How a month seems to fly past at times. This is my last newsletter from England for now. I fly home with David on 5th October. It's going to seem very strange at first I know.
Last week, we walked through this tunnel of fallen oaks down at the RSPB sanctuary at Pagham Harbour. They must have been planted over a hundred years ago, running along the track beside the estuary. We sat for a while, listening to the seabirds and watching little crabs moving pebbles under the water.
I love how they just kept on growing even as the bank was cut away under them and they toppled on their sides. The branches just reoriented themselves to the light and set off upward again. A lovely metaphor for all our lives.
Books and Art
Deathly silence as I delete last month's entry and look at this heading...
Somehow the weeks have slipped past without much writing happening. Time with family has been a welcome priority, and I am now looking forward to being back in my studio for the winter. It's a lovely season for me to paint as the afternoon sun streams in through the window and snow sparkles on the ground.
A new season of Sunday Afternoon Poetry Live is happening on Instagram, so check that out here if you like. I record a short poem on video each week, most nature themed, most less than a minute.
I have really enjoyed being a tourist too, and writing mini poems to go with the photographs I take.
Ways to make incremental changes to our lives in the direction of a sustainable future.
The Luttrell Psalter - A Year in a Medieval English Village, https://youtu.be/myRNKk0-63A, following on from The Melville House book, this is a slow 20 min saunter through the agricultural year, with music and live actors and a link to the original manuscript in the British Museum.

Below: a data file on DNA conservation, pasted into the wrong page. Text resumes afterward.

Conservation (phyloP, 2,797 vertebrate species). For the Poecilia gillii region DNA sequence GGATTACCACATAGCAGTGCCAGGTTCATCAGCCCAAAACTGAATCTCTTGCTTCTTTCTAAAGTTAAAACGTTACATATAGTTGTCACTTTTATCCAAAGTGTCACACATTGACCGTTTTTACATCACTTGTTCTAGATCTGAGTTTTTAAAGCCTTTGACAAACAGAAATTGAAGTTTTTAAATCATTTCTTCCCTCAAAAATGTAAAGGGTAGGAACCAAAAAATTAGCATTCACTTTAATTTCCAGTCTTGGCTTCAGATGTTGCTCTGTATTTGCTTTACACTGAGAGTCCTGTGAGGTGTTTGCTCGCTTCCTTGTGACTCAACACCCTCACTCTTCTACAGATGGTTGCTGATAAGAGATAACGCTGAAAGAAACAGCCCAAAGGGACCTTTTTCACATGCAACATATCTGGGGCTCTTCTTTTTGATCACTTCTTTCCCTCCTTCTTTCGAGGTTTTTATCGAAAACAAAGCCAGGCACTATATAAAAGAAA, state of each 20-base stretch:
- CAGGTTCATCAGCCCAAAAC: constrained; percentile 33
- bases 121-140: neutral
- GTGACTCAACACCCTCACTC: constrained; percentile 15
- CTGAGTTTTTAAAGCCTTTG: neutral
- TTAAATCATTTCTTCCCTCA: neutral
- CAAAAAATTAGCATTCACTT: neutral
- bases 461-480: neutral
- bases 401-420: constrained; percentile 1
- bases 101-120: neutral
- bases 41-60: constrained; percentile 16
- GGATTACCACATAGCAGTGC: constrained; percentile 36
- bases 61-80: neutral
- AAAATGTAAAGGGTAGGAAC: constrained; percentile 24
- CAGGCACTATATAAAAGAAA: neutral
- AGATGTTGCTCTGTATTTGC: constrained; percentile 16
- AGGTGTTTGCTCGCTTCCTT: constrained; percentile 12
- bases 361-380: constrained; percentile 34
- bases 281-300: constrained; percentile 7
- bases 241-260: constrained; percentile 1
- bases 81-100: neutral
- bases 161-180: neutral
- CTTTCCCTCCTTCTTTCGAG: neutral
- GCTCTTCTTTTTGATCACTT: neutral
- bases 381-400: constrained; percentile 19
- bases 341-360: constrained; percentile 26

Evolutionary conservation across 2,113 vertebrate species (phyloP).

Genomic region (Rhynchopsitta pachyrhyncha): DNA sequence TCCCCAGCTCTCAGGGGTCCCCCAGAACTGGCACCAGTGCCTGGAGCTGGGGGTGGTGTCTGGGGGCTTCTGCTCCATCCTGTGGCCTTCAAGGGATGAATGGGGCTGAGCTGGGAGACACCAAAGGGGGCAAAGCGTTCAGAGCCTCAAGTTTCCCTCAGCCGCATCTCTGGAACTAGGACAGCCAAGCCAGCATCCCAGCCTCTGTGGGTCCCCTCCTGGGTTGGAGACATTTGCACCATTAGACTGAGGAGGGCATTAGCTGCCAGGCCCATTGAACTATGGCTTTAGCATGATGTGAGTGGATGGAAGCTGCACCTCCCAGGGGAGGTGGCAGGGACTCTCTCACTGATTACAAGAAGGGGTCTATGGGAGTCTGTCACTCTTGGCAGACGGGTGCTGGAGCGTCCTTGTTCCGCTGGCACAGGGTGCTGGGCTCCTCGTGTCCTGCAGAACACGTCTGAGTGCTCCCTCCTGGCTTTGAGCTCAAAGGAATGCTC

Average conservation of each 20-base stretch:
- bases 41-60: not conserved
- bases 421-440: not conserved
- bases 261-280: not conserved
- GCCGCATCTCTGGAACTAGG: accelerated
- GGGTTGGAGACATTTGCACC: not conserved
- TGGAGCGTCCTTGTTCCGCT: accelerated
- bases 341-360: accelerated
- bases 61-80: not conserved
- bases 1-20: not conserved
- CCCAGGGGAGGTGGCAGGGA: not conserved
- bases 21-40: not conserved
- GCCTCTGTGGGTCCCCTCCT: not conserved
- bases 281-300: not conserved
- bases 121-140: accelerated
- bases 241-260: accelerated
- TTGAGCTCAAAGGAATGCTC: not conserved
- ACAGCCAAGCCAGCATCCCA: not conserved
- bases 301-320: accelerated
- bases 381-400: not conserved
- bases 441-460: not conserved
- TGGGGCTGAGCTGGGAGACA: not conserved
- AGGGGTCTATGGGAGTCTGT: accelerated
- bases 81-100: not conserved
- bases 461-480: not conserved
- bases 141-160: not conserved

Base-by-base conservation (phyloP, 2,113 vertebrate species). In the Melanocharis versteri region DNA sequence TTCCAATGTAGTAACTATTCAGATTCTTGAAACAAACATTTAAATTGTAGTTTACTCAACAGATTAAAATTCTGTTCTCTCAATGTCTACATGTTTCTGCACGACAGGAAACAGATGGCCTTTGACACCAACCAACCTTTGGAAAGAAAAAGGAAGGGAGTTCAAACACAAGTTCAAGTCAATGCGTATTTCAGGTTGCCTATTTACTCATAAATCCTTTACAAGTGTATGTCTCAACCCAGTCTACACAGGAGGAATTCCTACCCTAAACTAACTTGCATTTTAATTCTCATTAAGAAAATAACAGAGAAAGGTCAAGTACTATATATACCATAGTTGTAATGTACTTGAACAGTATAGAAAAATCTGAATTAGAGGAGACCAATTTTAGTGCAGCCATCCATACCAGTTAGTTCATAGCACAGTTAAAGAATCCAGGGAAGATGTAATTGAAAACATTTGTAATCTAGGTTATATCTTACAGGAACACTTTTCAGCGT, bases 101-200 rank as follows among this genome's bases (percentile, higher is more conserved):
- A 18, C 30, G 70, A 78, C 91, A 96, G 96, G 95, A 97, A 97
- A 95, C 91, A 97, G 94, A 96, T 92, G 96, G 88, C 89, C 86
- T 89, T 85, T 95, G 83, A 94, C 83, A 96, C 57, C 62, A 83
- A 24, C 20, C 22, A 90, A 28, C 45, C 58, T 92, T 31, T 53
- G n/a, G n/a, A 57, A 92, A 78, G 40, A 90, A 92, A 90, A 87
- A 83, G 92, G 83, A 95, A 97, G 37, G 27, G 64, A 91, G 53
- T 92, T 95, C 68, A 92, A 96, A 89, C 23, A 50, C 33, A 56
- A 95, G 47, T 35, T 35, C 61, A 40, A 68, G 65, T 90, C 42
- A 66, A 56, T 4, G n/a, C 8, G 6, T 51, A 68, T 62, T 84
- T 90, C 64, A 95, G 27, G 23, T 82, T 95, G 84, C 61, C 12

Or try something just for fun (and serious research apparently)
Try this divergent association task. A quick measure of verbal creativity and divergent thinking, the ability to generate diverse solutions to open-ended problems. It's a fascinating concept, very simple and you can only do it once, because once you know it, repeat efforts are cheating!
The Bay of Dreams, 12 x 36 inches, acrylic on canvas
So, on the cusp of the Equinox, here is a moment to pause and appreciate all we have explored and experienced over a second strange summer. It's such a cliché to say that everything is a learning process, but then clichés exist for a reason, don't they?
I have treasured an extended time with family and friends, particularly my mother who turned 90 two days ago, and a sense of a sabbatical, away from my usual routines, that has allowed me to ponder my inner callings more deeply.
What have you gained and lost this year? What did you sow and what did you reap?
May our harvest be abundant. May we be moved to share.